The only figures I can find relate to general medical waste in the US. The market is expected to increase from $10.3 billion in 2015 to $13.3 billion in 2020. As rates of diabetes increase, that figure will only get higher.

I can’t find many specific tips to help us reduce the plastic we use for we diabetics, but here are some ideas I came up with…

  • Can you choose reusable pens, instead of disposable ones? This will depend on your insulin and what the manufacturers offer. Perhaps we should ask them to provide permanent devices if they don’t?
  • Recycle what you can—in my case, I throw the clean needle covers and empty test tube tubs into the recycling bins.
  • Nearby animal sanctuaries might be able to use old syringes to feed baby animals or give them meds. (Not sure about this one—check it out with your shelter.)
  • Small local businesses that do mail orders might take the polystyrene packing you get with any ordered supplies.
  • Finally, donate your old insulin and medical gear. If you have sealed, unopened packets of insulin, needles, lancets, infusion sets for pumps, unopened test strips and more, please give them a charity if you can. Insulin for Life works to distribute insulin and supplies to disadvantaged people. It operates in nine countries, including Germany, Australia, the UK and the US and distributes to 74 places.

Do you have imaginative ideas for what to do with diabetes-related medical waste? I’d love to know. Please feel free to comment.

 

 

ADA Reveals Diabetes Now the Costliest Health Condition

At the end of March, the American Diabetes Association released a report on diabetes’ fiscal impact. Guess what? It’s scarily high.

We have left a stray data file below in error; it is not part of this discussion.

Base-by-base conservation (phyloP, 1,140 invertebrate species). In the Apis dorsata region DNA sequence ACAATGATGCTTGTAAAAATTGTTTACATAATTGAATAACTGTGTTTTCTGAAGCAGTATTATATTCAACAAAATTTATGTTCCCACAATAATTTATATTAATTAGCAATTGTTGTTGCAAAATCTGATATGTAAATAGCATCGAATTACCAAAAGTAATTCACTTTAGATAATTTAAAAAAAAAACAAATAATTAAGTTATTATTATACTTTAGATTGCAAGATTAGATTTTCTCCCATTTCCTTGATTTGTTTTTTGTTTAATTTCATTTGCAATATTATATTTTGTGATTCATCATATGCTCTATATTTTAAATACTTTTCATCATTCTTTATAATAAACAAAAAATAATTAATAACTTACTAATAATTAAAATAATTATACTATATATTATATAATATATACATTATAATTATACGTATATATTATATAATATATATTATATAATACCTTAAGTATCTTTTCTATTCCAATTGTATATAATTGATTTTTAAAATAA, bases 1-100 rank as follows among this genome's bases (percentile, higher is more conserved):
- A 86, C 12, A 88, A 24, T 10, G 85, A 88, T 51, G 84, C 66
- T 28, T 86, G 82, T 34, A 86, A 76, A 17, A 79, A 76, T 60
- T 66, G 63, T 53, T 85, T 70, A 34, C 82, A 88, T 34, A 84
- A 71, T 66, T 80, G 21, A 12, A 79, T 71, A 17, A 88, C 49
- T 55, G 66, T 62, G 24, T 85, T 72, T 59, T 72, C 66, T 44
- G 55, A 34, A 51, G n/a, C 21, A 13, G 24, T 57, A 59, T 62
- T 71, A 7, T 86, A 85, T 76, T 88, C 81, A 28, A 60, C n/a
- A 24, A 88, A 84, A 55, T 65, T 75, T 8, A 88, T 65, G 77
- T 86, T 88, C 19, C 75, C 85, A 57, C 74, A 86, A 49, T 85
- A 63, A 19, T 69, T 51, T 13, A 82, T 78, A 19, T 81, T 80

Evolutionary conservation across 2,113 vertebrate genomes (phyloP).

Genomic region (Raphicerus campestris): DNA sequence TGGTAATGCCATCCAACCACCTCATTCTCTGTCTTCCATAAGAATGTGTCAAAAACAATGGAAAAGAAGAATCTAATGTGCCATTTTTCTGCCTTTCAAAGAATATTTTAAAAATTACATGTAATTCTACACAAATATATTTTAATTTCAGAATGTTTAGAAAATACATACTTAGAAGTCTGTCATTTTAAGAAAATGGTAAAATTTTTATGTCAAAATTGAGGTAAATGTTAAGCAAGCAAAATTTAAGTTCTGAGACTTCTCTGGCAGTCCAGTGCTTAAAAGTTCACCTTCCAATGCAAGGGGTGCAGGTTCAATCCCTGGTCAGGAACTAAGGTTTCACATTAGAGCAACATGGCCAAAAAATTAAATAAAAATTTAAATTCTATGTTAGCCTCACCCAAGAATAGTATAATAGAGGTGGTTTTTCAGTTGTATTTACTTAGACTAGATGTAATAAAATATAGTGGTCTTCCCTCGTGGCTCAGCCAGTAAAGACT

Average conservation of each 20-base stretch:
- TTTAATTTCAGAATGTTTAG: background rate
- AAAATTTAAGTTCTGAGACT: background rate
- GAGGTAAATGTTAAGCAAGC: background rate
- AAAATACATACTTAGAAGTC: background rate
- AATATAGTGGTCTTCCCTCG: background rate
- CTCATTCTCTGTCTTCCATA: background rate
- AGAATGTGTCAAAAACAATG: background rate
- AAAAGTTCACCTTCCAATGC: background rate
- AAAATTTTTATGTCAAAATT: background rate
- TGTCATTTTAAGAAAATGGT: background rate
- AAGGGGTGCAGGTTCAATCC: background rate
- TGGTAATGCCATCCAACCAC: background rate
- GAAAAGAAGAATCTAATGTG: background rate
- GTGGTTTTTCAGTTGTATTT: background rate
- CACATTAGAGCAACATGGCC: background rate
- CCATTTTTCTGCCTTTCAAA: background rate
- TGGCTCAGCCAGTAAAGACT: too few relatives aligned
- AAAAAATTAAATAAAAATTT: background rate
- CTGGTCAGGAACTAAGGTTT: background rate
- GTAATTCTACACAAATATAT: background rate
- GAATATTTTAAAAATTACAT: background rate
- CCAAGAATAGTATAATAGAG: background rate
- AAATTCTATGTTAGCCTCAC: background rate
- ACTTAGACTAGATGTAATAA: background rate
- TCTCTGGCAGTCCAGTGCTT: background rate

Diabetes is now the costliest chronic condition in the country. Diagnosed diabetes expenses in the US totalled $327 billion in 2017. The data indicates that one of every four healthcare dollars in spent by someone diagnosed with diabetes. And one of every seven is spent directly treating the condition and its complications.

The Economics of Diabetes in the US in 2017 kicked off the ADA’s annual call to congress event. More than 150 diabetes advocates meet with members of congress and staff, urging them to make diabetes a national priority.

The report showed that the economic costs of diabetes increased 26 percent from 2012 to 2017, thanks to its increased prevalence and the rise in cost per person living with the condition. The costs include $237 billion in direct medical bills and $90 billion in reduced productivity. The largest contributors to the costs of diabetes are higher use of prescribed medications, hospital in-patient services, medications and supplies.

These costs are passed on to all Americans thanks to higher medical costs, higher insurance premiums and taxes, reduced earnings, lost productivity, premature mortality, and intangible costs in the form of reduced quality of life.

ADA’s chief scientific, medical and mission officer, William Cefalu said: “From our new economics report, it is very clear that diabetes bears a significant impact on our nation, both in its toll on the lives of the millions affected by it, and the economic costs for all.

“The most important solution we have is continued and increased investment in critical diabetes research, care and prevention to improve diagnosis and treatment, and to help us turn the tide through diabetes prevention. These efforts can help us to improve health outcomes for people with diabetes – and hopefully decrease the cost of diabetes.”